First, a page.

Song: To Celia Or “Drink to me only with thine eyes”

In this chapter, I will discuss a popular poem namely “To Celia” by Ben Jonson. This frequently quoted poem was published in 1616 in a collection entitled The Forest. This poem is a beautifully balanced poem of unrequited love. It is a love-lyric poem written by a man pretending to address a woman with whom he is in love, but being rejected. The poem begins with a directive imperative (‘Drink to me’), which of course strongly implicates an addressee. The poem continues consistently with this second-person ‘thou’ address

Most people do not seem to regard the poem as an actual letter of correspondence, but see it as being in the conventional tradition of a public declaration of feeling as a piece of artifice.

The readers who offer a reading of the meaning of the poem focus on its beauty and its simple lyricism. Interestingly this model of Jonson as a lyricist of unequalled clarity causes the critics much consternation over the possibility that some parts of the poem are obscure or ambiguous. The two lines “But might I of Jove’s nectar sup,I would not change for thine seem”, disrupt the tone of the poem, and in fact, say the opposite of what might usually be intended in a love lyric.

Lines 1-8: The first stanza is a metaphor which compares love to an ethereal elixir. To strengthen his trope the poet uses the words drink, cup, wine, thirst, and nectar. In line 7, Jonson twists the connotation of sup. The term generally means drinking or eating at night — that is, providing good food for supper.

Lines 7-8: These lines call to mind Odysseus (Roman name, Ulysses) and his wife, Penelope, at Homer’s Odyssey. When the goddess Calypso offered Odysseus immortality to stay with her on her island, Odysseus refused the offer to return to his homeland to be with his wife. Nectar bestowed immortality on those who were drinking it.

Lines 9-16: The second stanza focuses on the expectation that Celia’s and the poet ‘s love will thrive, like the wreath, which continues to expand and send out fragrance.

Figures of Speech and Allusions

Metaphor: The first stanza is a metaphor comparing love to an ethereal elixir. It is essentially an extended toast of sorts – it begins with the speaker telling Celia to “drink” to him with her eyes and drinking plays a significant role in most part of the poem. The speaker uses drinking and thirst especially as a metaphor of love or desire.

Alliteration: The speaker has used alliterations multiple times in the poem such as kiss, cup; drink, divine; rosy, wreath: thou, thereon; smell, swear.

Personification: The thirst . . . doth ask

Allusion, Jove: Another name for Jupiter, king of the gods in Roman mythology. Through Greek mythology, Zeus was modelled after Jove.

Allusion, Nectar: In Greek and Roman mythology, the gods drank nectar, a drink that maintained their immortality. The Greek words nekros (dead body) and tar (overcoming or defeating) derive from nectar. Nectar, instead, means overcoming death.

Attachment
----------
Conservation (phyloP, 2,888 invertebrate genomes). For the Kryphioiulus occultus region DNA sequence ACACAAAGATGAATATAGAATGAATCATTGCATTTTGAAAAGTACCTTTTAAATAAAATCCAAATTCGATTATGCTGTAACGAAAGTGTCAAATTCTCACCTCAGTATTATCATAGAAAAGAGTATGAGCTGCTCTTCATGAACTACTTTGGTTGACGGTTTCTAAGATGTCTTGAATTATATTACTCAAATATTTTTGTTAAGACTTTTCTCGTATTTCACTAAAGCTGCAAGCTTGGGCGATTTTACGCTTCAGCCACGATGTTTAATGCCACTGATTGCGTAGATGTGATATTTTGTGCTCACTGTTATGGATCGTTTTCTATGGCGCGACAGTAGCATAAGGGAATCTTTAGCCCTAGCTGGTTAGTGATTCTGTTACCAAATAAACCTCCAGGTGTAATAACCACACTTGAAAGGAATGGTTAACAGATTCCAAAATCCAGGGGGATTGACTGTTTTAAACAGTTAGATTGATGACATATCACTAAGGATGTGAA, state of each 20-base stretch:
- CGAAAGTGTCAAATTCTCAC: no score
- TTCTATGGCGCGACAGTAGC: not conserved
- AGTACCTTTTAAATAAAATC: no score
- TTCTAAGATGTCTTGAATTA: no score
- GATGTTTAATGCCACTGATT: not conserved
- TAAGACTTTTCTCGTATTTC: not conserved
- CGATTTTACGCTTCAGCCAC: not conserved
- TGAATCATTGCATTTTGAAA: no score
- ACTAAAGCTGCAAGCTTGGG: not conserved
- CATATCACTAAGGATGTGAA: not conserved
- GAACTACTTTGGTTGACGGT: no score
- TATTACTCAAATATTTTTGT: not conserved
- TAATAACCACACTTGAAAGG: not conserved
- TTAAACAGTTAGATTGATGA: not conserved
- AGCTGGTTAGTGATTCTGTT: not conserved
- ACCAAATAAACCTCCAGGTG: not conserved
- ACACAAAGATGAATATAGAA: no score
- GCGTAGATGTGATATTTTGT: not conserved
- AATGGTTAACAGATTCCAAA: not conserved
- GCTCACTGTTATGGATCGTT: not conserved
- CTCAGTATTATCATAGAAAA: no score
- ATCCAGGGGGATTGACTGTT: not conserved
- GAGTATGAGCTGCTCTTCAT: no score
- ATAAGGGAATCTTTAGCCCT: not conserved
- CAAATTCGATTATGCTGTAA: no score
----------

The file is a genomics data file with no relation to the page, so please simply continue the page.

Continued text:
Important Questions
1. What allusion exists in the first stanza of this poem?
Jonson alludes to the mythological god Jove.

2. Explain the ironies present in the first stanza of the poem.
There is irony in the speaker’s requests for Celia to drink with her eyes and to kiss cups. There is also irony present in his statement that he will pledge with his eyes since most pledge with words.
3. According to the speaker, why did he send the woman a wreath of roses?

The speaker sent her a wreath not in her honour, but in hopes that in her presence it would never wither and stay beautiful forever.

4. What is Celia’s response to the speaker’s gift in the second octet?
Celia does not accept the wreath, but rather sends it back untouched.

5. How, according to the speaker, has the wreath changed?
After the wreath was sent back to him, the speaker believes the wreath now smells like the woman he loves.

6. What is the tone of the poem?
Answers may vary. Example: The tone is overly romantic. The speaker is trying to win Celia, but she does not want to be won. His final exclamation is one of unintended humour for the reader, who sees the hopelessness in the speaker’s actions.

7. What type of poem is song to Celia?
Ans. “Song: To Celia” is an iambic poem of sixteen lines written in four quatrains. After the second quatrain, the content of the poem splits into two octets that depict two distinct scenes. The poem is the third of three songs found in The Forest, addressed to Celia.

8. What does Drink to Me Only With Thine Eyes Mean?
Ans. This line is from a love poem “Song: To Celia” by English poet Ben Jonson. In this particular line, the speaker says that the lover find his beloved’s eyes so intoxicating that he doesn’t need to drink wine.

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